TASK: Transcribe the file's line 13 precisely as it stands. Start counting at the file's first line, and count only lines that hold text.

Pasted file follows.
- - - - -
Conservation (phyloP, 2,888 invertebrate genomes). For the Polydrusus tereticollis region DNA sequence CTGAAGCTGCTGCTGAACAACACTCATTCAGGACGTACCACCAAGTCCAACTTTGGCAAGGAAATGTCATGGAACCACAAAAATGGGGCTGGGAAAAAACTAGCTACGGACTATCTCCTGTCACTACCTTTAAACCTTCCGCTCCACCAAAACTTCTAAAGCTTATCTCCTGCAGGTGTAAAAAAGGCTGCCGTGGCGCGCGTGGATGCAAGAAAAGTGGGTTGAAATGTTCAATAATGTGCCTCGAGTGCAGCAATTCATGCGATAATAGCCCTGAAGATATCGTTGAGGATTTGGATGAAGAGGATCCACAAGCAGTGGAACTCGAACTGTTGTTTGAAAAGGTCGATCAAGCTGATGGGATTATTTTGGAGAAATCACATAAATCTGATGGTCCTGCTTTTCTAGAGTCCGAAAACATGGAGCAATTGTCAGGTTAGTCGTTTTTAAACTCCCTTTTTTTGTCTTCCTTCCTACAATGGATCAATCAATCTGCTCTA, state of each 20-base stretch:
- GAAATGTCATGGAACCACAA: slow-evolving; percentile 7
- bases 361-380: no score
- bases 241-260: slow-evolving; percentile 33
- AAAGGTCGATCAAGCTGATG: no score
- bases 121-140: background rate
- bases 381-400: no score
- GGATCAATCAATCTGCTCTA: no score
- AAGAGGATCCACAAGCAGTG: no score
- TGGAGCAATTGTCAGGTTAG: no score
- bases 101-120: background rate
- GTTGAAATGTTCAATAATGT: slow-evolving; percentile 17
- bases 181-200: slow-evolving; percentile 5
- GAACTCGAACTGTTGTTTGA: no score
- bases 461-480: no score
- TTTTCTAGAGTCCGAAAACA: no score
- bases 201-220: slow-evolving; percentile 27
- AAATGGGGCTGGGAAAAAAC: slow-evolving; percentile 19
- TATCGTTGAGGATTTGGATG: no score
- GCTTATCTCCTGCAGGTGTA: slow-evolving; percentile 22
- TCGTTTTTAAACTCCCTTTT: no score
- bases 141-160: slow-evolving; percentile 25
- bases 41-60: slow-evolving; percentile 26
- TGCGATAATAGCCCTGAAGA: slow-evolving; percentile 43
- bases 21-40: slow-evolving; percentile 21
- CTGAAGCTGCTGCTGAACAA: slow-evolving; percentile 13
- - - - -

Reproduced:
- bases 181-200: slow-evolving; percentile 5